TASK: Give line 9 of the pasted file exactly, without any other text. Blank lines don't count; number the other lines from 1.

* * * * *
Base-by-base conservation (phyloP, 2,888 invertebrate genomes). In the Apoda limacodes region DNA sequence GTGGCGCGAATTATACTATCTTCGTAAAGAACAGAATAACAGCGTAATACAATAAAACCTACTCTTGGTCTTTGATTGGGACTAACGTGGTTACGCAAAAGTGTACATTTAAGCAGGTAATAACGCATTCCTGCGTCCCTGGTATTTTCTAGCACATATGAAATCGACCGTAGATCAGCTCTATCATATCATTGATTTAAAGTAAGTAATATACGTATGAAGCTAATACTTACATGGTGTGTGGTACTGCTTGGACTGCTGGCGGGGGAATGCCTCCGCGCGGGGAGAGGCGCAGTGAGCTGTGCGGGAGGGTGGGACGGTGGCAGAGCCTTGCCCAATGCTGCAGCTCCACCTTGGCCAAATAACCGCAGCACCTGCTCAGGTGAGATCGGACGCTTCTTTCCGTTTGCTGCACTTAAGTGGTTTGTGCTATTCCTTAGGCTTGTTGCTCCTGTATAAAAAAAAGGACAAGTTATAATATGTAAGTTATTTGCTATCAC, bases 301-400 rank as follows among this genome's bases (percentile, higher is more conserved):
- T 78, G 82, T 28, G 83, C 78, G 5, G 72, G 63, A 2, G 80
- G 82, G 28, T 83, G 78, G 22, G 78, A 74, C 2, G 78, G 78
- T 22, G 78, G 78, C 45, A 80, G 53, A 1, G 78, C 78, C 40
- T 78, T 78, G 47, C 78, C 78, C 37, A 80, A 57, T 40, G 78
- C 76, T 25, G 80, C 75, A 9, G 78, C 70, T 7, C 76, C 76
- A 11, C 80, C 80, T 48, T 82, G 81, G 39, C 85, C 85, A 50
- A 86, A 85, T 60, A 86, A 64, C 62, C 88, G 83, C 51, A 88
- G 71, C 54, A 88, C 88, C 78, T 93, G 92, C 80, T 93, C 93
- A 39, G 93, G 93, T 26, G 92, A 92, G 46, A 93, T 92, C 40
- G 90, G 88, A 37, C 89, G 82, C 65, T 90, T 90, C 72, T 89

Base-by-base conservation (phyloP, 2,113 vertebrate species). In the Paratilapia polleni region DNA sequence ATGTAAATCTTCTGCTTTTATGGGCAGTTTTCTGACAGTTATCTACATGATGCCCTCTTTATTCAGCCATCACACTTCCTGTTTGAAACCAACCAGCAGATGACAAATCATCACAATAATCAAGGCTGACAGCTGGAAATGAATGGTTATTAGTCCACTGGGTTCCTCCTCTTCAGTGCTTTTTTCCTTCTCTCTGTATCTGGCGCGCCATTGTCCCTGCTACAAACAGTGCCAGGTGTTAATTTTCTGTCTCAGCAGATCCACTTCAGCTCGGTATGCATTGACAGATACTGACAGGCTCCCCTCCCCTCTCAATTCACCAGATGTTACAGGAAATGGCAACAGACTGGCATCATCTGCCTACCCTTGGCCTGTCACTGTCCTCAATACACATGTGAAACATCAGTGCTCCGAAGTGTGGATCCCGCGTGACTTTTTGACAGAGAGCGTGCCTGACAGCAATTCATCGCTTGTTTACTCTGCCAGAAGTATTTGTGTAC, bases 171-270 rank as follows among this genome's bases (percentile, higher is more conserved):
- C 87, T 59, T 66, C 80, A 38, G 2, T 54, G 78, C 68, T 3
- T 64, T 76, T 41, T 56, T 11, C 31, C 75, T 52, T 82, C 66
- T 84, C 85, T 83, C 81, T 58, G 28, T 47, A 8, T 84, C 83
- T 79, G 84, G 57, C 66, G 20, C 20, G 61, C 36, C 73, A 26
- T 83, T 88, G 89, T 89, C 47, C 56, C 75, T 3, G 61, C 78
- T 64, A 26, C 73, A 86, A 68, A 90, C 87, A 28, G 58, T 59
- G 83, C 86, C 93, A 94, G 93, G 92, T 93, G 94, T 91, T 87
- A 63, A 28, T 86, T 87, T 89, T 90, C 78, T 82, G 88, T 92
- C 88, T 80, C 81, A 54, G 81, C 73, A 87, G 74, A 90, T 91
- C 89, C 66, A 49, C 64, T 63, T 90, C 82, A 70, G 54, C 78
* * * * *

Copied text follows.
- G 71, C 54, A 88, C 88, C 78, T 93, G 92, C 80, T 93, C 93